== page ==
Graduates and younger job seekers often remark, with a tone of dismay and frustration, “how do I get experience if employers won’t give me a go?” This is an excellent question which has been asked for decades and is not just a feature of the current employment market.
We also often hear, mainly from concerned parents, about their son or daughter applying for multitudes of jobs and not getting a single interview or, for that matter, any feedback at all. The resulting Job Seekers’ frustration is palpable. While frustration is understandable it is a fruitless waste of energy, particularly when this energy could be redirected to gain better outcomes. There has also been considerable commentary in the media recently about the value of university degrees versus experience and whether one is more important than the other. Debating these points, unfortunately, does nothing for enhancing employment prospects. The reality is that both education and experience will always have their place and value in gaining employment.
You cannot control the market but you can control your response to it
So how can we realistically refocus and reframe the negative self talk that can feed feelings of self doubt and lower self esteem into something more useful? There is no one easy answer however, below are 6 useful and practical guidelines we feel may assist in making the pathway to employment more productive:
1.Know where you are going – having clear career goals is a crucial first step. It may seem unlikely that an extract from Lewis Carroll’s Alice in Wonderland could provide insights into job search, but it does in a powerful way:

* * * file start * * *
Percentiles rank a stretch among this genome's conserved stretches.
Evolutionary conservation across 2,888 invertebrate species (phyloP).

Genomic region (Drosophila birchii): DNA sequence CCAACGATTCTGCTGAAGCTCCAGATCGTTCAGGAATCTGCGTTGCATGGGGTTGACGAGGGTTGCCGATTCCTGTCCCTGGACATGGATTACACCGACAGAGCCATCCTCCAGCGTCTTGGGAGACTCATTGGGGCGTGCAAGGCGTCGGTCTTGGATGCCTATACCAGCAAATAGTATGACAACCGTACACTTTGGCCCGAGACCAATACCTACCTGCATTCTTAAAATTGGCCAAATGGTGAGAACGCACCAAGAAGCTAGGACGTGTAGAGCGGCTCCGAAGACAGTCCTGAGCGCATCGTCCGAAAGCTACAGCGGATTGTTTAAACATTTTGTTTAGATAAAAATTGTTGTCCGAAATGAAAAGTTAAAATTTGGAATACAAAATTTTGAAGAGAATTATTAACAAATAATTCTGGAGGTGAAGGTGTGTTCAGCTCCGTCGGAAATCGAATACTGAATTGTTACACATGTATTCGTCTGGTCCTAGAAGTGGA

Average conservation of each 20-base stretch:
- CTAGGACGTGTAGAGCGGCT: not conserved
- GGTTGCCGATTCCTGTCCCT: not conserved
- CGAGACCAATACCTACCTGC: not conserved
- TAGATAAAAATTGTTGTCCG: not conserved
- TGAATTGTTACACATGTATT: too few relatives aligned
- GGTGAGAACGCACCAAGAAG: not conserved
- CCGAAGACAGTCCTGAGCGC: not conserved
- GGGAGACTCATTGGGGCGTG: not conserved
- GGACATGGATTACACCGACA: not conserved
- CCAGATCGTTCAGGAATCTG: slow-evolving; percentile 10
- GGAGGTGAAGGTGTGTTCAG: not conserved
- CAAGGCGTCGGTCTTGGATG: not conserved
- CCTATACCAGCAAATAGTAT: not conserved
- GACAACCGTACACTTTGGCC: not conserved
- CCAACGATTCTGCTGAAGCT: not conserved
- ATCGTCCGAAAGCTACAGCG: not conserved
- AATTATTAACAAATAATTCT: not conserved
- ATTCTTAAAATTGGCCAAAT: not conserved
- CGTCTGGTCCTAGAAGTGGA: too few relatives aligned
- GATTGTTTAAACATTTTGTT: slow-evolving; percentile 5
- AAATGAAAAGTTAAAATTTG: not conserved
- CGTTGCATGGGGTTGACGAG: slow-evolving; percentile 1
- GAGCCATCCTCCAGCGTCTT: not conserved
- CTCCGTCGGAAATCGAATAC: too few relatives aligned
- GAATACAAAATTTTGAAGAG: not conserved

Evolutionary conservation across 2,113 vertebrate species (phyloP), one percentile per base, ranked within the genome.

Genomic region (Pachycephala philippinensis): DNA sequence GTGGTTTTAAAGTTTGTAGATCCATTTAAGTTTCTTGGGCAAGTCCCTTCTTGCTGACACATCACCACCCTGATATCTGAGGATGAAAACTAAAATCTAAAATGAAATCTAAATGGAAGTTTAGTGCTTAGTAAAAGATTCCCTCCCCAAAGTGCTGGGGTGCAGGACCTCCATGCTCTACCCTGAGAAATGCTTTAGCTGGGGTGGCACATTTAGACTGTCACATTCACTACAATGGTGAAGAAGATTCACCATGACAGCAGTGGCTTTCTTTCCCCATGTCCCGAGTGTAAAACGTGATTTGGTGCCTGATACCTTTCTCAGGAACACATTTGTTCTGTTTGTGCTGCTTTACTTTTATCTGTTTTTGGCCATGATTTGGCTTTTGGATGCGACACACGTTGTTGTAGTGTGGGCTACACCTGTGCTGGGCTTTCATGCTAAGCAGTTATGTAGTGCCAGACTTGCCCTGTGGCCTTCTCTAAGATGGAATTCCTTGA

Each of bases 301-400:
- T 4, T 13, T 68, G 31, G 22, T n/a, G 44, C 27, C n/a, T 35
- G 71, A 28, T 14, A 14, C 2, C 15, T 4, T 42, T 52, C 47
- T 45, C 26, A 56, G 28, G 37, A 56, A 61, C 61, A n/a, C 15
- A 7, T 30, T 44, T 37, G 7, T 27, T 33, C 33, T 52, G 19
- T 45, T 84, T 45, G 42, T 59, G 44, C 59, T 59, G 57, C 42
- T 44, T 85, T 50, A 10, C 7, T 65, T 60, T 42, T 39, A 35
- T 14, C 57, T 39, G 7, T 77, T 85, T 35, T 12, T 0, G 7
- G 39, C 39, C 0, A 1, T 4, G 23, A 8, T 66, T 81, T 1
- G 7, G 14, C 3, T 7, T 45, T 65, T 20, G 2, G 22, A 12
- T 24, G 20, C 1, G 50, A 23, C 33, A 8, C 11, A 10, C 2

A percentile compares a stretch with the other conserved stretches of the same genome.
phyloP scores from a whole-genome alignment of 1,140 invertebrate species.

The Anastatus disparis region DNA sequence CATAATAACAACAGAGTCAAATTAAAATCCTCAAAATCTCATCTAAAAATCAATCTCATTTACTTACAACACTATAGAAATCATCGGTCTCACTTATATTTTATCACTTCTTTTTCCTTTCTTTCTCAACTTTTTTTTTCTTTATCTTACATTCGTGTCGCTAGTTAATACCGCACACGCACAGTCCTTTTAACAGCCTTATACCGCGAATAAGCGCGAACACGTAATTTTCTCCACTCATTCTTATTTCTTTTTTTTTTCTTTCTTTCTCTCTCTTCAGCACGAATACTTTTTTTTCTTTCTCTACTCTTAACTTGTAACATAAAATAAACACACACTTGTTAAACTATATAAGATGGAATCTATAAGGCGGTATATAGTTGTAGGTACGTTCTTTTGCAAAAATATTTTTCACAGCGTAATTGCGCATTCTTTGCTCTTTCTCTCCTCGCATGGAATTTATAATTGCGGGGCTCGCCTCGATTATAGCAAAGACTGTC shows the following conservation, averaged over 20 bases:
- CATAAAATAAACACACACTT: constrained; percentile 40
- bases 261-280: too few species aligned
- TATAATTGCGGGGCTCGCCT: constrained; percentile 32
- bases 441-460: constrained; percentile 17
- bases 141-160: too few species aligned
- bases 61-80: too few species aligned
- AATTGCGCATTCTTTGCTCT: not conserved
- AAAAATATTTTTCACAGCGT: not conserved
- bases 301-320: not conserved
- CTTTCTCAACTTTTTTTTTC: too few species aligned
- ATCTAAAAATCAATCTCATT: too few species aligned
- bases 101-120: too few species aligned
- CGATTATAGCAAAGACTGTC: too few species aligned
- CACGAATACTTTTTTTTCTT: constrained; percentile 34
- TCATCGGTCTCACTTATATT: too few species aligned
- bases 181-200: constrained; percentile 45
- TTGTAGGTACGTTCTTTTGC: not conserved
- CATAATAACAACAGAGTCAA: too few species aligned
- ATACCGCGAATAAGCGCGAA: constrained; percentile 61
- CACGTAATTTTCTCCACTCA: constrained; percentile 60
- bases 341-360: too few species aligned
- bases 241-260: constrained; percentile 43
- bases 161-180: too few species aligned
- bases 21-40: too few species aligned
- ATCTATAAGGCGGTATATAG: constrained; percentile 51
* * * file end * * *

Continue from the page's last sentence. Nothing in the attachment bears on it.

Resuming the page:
Alice came to a fork in the road. ‘Which road do I take?’ she asked.
‘Where do you want to go?’ responded the Cheshire Cat.
‘I don’t know,’ Alice answered.
‘Then,’ said the Cat, ‘it doesn’t matter.”
This may seem simple, but simple does not mean easy! You may need help from a careers professional or mentor to shape your thinking and this might require some introspection and exploration of the obvious, as well as the not so obvious.
2. Be curious – having a strong sense of curiosity provides a good platform to find out what’s out there. It doesn’t have to be the perfect job as long as it builds on your experience to get you to where you want to go. Talk to friends, family and associates to find what they do and how they got to where they did and adopt what feels right for you.
3. Application and persistence pays – have a plan to drive your job search activity and stay disciplined and focused. Above all be persistent. Your local Job Services Australia providers, as well as private careers practitioners and mentors can be useful to your job search.
4. Voluntary work is more than good for the soul – many voluntary organisations offer opportunities to gain valuable work experience and can be a potential referee. Seek out organisations that suit your career interests and offer your services to them. Before you contact them, do your homework and research their engagement protocols before offering up your services.
5. Create the value – employers may create roles if they can see the value in doing so. Try making the implicit explicit by demonstrating the value you could bring to a role or their organisation. Help potential employers to see the value in hiring you even if they don’t have an existing unfilled role.
6. Use your ‘silent army’ wisely – social media and online job boards are excellent ways to stay in touch and network effortlessly. But this is a red alert to be cautious about what you put on social media sites as what will be visible to your network may very well be visible to potential employers!
You cannot control the market but you can control your response to it. A clear goal and solution focus combined with highly directed and targeted energy, persistence and enthusiasm will drive results. Focusing on value creation for employers will help them see you through another lens and, in doing so, differentiate you from other job seekers vying for the same positions as you.